We ordered everything (ipe, clips, sealer, oil) through Advantage Lumber. We took advantage of a President’s Sale that offered free shipping, which saved us a bunch. They were very helpful with ordering, though they may have over sold the clips to us. We’re hoping we can return the unused ones. Besides that they were fantastic to work with!

  3. Pingback: Staining the fence posts |
  4. Angela Downer

    I’ve been looking for a tutorial that shows how to build a horizontal fence like this, and most of them have been confusing and vague. Thank you so much for adding a lot of detail, and including step by step pictures of what you did to build the fence! The color of your fence turned out a really pretty mahogany color, which is exactly what I want for my fence! I’ll make sure to use the same sealer and I might use the ipe oil you suggested.

  5. Addie Ross

    I love the look of this fence! The horizontal boards look so nice. Also, you choose a beautiful color of stain! The dark wood looks so nice, especially with your green grass! My husband and I need to put up a fence, and something like this would be perfect!

  6. Pingback: Horizontal Ipe Fence | protect - electricfence
    • Heather

      Thanks, Ana! We have only oiled it once, but we think it’s due for another coat. So in our conditions, we’ll probably need to do some maintenance every 2 years.

  7. Peter

    Thanks for posting this. The fence looks incredible. I have a few questions though….what dimension ipe lumber did you use? Also, I noticed that they sell pre-grooved ipe boards (typically for decking). Not sure if these were available when you built your fence, but I imagine that would save you the biscuit joiner work. Would you use the pre-grooved boards (except for the one on top) if you were to do this all over again?
    Thanks again!

    • Heather

      Thanks, Peter. By dimensions – do you mean width? We considered the pre-grooved planks, but because we needed SO much the price difference was worth the extra work to use the biscuit joiner. We’re really happy with everything and wouldn’t switch if we did it again.

  8. Dan

    This is a great resource, but I just wanted to see how things are going with the fence so far now that it has been up for a few years. How did you choose the 8 ft post spacing? This spacing is good for vertical fences, because rails are made of thicker wood, but I wanted to know how it held up for a horizontal fence. Have the boards sagged or twisted? Also what size posts are you using? Are they pressure treated pine posts, and if so did you clad them with ipe boards?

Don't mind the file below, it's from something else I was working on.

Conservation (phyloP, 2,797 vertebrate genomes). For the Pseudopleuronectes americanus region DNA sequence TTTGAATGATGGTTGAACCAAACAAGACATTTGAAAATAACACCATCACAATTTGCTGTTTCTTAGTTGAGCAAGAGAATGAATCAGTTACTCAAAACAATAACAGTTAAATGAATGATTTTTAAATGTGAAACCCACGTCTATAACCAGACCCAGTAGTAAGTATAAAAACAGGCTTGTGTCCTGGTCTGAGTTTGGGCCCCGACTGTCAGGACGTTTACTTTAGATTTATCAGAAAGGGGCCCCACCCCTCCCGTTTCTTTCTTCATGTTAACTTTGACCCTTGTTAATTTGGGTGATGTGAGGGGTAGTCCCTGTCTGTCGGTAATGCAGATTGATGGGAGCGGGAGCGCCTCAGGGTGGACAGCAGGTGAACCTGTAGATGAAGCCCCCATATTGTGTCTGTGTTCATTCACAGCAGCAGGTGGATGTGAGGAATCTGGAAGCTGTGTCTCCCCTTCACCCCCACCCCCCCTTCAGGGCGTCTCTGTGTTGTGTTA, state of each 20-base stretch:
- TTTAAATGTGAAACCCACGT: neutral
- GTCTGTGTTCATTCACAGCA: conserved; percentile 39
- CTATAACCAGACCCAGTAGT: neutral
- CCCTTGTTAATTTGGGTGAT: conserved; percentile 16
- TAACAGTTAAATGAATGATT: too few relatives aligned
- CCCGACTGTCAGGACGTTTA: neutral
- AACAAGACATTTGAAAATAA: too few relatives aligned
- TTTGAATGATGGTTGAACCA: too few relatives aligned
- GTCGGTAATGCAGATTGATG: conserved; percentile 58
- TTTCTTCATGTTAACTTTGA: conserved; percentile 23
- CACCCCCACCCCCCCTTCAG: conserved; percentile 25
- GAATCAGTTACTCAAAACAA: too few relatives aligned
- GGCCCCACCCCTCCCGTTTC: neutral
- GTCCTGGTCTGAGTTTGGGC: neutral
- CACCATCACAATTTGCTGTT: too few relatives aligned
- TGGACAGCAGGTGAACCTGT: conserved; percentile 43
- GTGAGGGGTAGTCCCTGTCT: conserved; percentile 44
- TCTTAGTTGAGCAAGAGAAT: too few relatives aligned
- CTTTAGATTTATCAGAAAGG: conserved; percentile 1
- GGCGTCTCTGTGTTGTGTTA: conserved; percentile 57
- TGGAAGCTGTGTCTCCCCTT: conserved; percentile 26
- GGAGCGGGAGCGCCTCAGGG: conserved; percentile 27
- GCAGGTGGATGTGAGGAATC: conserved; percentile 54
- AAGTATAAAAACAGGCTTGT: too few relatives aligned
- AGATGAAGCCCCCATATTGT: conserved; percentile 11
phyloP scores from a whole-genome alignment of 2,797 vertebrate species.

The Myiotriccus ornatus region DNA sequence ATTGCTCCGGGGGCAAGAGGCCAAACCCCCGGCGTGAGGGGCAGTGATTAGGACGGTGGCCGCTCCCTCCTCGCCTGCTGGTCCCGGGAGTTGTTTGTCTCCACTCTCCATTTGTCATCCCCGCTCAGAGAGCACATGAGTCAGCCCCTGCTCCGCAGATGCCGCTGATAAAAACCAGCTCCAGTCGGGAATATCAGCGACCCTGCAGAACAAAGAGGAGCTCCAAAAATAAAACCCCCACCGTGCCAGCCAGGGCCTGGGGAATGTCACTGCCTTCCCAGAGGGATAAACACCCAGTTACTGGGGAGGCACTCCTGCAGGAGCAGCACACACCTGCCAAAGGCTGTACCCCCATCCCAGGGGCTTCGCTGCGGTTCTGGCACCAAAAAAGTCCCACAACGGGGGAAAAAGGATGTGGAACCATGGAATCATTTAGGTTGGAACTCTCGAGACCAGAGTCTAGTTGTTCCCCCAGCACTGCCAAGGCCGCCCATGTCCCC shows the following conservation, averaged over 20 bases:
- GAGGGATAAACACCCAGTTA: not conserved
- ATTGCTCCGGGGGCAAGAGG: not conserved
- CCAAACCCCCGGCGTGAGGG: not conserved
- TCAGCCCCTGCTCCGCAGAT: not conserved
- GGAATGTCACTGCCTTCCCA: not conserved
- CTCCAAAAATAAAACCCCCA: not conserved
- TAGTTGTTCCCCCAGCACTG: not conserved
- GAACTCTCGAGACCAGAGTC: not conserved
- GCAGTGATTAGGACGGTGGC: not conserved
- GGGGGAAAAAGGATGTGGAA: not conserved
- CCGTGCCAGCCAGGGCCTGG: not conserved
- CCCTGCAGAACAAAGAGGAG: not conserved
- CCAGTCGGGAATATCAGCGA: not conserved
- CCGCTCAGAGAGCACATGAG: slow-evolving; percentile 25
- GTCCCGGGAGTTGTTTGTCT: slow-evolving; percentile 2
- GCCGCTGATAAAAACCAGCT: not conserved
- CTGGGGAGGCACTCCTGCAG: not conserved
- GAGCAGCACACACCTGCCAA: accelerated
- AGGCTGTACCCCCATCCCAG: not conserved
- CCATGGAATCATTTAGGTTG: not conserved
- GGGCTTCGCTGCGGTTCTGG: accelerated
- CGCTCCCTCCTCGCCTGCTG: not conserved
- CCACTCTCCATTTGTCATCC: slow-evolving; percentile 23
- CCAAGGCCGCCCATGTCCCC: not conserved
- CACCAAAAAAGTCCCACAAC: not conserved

• Heather

      Thanks, Dan! Everything is holding up well. We went with 8 foot spacing because that’s standard for our area. The wood hasn’t sagged or twisted, but don’t forget that we only have a small section of fence that is wood. The rest if made of steel. We used 4″ pressure treated posts. We stained them, but now Aaron is intrigued by your suggestion to clad them with ipe. πŸ™‚

  9. Gene

    I think Peter is asking what dimensions 1×6 Ipe, 1×4 Ipe, 5/4 x10 Ipe, etc. I’d like to know that also please.
    Also would like to know what length of boards you purchased?
    It would be nice to dig up, at least, the price you paid for the Ipe (at least all the boards) by calling the company.
    You guys spent a lot of time writing this article/blog but it’s a bit incomplete.

    Also reading about the company you purchased from, their return and delivery policies sounds very scary. Delivery at the curb; inspect before signing receipt (quite impossible to do) nothing can be done after signing, filing shipping claim with pics, etc. Not a typical American Satisfaction Guaranteed.

    In your experience did you have any items that were damaged?

    Thanks a lot.

    Fence looks nice. Some updated photos would be ideal. I for example looking for proof of durability and proof that Ipe looks good overtime. Way too expensive if that’s not the case.

    • Heather

      Ah – gotcha. We used 1 x6 boards in a range of sizes. We ordered a lot of B grade wood. So there were some damaged and warped pieces, but we expected that and the cost difference made it worth it for us. Because of that we didn’t worry about inspecting it too closely before we unloaded. We over ordered to ensure we’d have enough for the fence, carport/garage and other projects. We have that plus some so it worked out.

      Delivery is curbside and with no forklift so we moved the boards off by hand. It wasn’t the most fun job we’ve ever done, but again the price made it worth it.

      I’ll see about posting some updated pictures. Everything is holding up nicely. We haven’t noticed any warping and haven’t needed to reapply the oil, though we will probably do that next year to keep the color strong.

  10. Dave Thompson

    I really like your step by step and picture instructions on how to build this fence. I am a very visual learner, so being able to see the steps before I do them is very helpful. Your finished fence looks amazing, and I hope mine turns out as great as yours did. Thanks for the great post.